Communication Is The Outer World's Intersection With The Inner World


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The first incarnation of Entourage was in Baltimore, MD, in 1970. Founder and musical director Joe Clark started the group as an experimental fusion of jazz, rock, folk, classical, free improvisation, and spoken word. The group’s first performances were at the Bluesette Nightclub in the 2400 block of Charles Street, which featured rock groups on a regular basis. Its owner, Art Peyton, a childhood friend of Clark’s, turned the club over to Entourage on Saturday nights, when it turned into an after hours club, starting at 1 am. Clark was based at the time in Millbrook, NY, where he was the musician in residence for the Dance Department at Bennett College. He would commute weekly to Baltimore to perform on the weekend. This first incarnation lasted a little over a year, culminating with a featured weekend slot at The Classroom, Baltimore’s premiere music room at the time. The pressures of the commute and a lack of financial support combined to effectively end this version of the group.

Clark, a saxophonist, keyboardist, and percussionist, decided to return to Millbrook full time and reform Entourage as a trio with violist and guitarist Rusty Clark (no relation) and drummer, percussionist Michael Smith, who he had met while serving as musical director for singer songwriter Bob Brown. Brown, a Maryland-DC based artist, was signed to Richie Haven’s Stormy Forest label. It was during the recording of Brown’s second album,Willoughby’s Lament, that the three musicians became acquainted. In Millbrook the trio developed the material that would become the basis for the first Folkways album, Entourage, released in 1973. The combination of instruments played by the trio resulted in a much less idiomatic sound that fused the styles of music the players brought from their background and, at the same time, blurring them into an unclassifiable, eclectic blend. The music at this point was more refined and centered on a sense of flow. It was deeply connected to dream state imagery, and it was certainly influenced by the area’s profound natural beauty as well as its prevailing sense of mystery and spiritual ambience. Clark’s involvement with modern dance began at Bennett College, and would prove to be a key component of the group’s identity and performances permanently. Shortly before the release of the first album, guitarist, keyboardist, and percussionist Wall Matthews, who had been an member of the original Baltimore group, came to Millbrook to record some of his compositions, foreshadowing what would become the most permanent ensemble over the years to come.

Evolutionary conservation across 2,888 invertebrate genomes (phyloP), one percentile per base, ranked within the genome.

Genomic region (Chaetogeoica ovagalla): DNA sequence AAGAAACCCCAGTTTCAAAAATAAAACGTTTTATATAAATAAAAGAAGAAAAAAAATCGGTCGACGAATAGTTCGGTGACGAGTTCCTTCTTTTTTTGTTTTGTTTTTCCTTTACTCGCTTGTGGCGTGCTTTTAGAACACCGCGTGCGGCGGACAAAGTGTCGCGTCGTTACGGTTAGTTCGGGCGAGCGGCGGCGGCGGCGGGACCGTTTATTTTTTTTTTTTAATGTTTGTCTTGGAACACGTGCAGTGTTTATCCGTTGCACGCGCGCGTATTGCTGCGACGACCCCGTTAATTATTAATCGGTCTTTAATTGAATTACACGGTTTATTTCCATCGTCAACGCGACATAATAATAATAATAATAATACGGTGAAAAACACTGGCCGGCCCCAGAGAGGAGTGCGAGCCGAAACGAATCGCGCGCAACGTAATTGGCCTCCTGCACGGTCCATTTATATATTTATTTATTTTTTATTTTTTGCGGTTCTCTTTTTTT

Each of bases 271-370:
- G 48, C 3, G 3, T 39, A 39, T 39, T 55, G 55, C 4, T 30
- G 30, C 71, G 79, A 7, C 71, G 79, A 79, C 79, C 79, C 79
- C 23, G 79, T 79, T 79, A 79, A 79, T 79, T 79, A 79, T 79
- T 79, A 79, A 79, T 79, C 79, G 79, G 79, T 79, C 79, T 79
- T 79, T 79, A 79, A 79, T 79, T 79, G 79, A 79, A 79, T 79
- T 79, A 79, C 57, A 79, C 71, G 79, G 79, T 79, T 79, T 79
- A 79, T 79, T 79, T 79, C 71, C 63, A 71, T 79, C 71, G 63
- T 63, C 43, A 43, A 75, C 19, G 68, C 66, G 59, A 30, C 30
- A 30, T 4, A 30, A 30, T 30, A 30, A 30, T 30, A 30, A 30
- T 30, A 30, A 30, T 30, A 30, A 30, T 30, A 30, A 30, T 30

By 1974, Clark had relocated to New London, CT. to work for the Dance Department of Connecticut College. Matthews came east from San Francisco to rejoin the ensemble. A series of rehearsals with Smith and bassist Terry Plumeri produced a number of rich ideas, but circumstances did not allow this particular construct to crystalize and move forward. As a result the third incarnation of the group developed here when Rusty Clark returned and along with Matthews and Clark (Joe), began creating music that contained more formal elements of composition, while still retaining an improvisational feel. As the flow energy and dream state imagery became even more pronounced, a decidedly “minimalist” feeling emerged, along with elements of world music, the use of drone and impressionistic color. The rich atmospheric feeling of Millbrook had influenced the 1st album. Now the misty, watery mood that pervaded Neptune Park where the group resided, would seep into the music that would result in the 2nd album.